Once again I find myself imploring you all to install a virus checker and to use it regularly. Please. With Sugar on top. Aoife gets testy when she is vulnerable to attack by various Virii. I recently got one that was released in France and didn't (supposedly) hit the US for a while---except in MY mailbox, where it arrived that same day. And that is one of HUNDREDS of examples of how your infections effect MY machine. This list is the only email I send that goes that far, so PLEASE check your machine and update your virus programs.
This week's Links List is about medieval cosmetics and perfume. Something every woman holds dear to her heart. I hope you find this information interesting. If you enjoy Jadwiga's articles on Medieval Dental Hygeine and Medieval Scented Oils and Waters,please explore her other sites, which are chock full of great information on related subjects. She is a terrific person and a knowledgeable lady.
This proved to be a tough search for me (admittedly undertaken while I was down loading interminable amounts of tax forms, but that surely didn't "tax" my brain too much). So, if you have informationa long these lines, the Known World would love to see it! Please consider publishing on the web.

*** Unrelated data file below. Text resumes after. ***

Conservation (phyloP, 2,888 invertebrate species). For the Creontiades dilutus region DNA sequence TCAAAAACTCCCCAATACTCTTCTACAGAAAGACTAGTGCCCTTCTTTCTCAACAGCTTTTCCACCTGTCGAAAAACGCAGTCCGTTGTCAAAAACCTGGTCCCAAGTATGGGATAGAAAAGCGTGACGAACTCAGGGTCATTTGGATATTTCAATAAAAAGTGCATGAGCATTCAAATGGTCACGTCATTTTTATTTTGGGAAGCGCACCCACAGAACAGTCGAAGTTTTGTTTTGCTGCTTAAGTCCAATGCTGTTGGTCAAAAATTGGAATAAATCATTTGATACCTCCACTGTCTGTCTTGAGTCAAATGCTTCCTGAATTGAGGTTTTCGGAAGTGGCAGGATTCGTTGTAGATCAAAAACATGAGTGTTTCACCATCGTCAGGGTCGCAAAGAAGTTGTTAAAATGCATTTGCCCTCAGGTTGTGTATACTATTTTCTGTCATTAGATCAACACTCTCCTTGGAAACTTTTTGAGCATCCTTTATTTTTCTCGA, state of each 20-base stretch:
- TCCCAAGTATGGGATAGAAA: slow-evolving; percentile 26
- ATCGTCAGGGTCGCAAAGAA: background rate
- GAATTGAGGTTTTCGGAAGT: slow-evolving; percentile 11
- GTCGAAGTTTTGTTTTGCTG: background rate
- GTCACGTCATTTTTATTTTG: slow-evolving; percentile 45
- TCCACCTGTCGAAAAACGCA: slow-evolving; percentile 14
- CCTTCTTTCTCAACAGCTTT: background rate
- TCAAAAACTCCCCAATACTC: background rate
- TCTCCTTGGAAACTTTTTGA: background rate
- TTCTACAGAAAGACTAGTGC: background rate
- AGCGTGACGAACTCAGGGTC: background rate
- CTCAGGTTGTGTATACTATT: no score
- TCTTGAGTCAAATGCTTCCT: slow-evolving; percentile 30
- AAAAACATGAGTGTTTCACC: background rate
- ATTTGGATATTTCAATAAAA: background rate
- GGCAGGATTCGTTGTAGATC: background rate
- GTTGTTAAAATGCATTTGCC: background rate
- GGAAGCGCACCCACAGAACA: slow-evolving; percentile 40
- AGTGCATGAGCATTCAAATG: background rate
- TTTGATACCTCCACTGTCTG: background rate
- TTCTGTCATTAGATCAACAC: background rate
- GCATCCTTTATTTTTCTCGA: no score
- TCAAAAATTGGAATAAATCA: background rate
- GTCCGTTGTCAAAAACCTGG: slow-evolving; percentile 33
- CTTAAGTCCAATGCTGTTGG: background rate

As always, please USE this information, and pay it forward wherever it will be welcome. If you forward it, consider cutting my email address off first. It might save me the odd virus bounce or infection.
Dame Aoife Finn of Ynos Mon
Making Medieval Style Scented Oils & Waters
by Jadwiga Zajaczkowa
(Site Excerpt) The oldest documented 'essential oil' is probably Oil of Roses. Legends say it was first created by enfleurage, the petals being immersed in water, the oil floats to the top. Avicenna discovered how to produce it by distillation in the 10th century. This discovery (distillation, especially using alcohol) spread throughout the Arab world and slowly to Europe.
A selection of Dental hygiene and mouthwash products
from a variety of medieval and Renaissance sources
(Site Excerpt) Despite modern ideas to the contrary, people in the middle ages did spend time trying to take care of their teeth and combat bad breath. This entry presents a number of period dental hygiene methods and products, with the some general comments on their production, safety and effectiveness.
(Site Excerpt from one message) Tournaments Illuminated, issue #73, winter A.S. XIX, has an exellent article on pomanders and pouncet-boxes which includes descriptions of (and one barely OOP recipe for) exactly the kind of perfumes I described. I _think_ the CA on cosmetics also covered scents.I suggest checking with you local library for a copy of the_encyclopedia of the middle ages_. It's not perfect, but it will give you the basics on an amazing variety of topics- and they give sources.
And, Costmetics : http://www.florilegium.org/files/PERSONAL/cosmetics-msg.html (Site Excerpt from one message) there is a site at http://www.dnaco.net/~aleed/corsets/makeup.html which might be of some use to you. It has a fair bit of info about the Elizabethan ideal of beauty, along with some period recipes, if you're game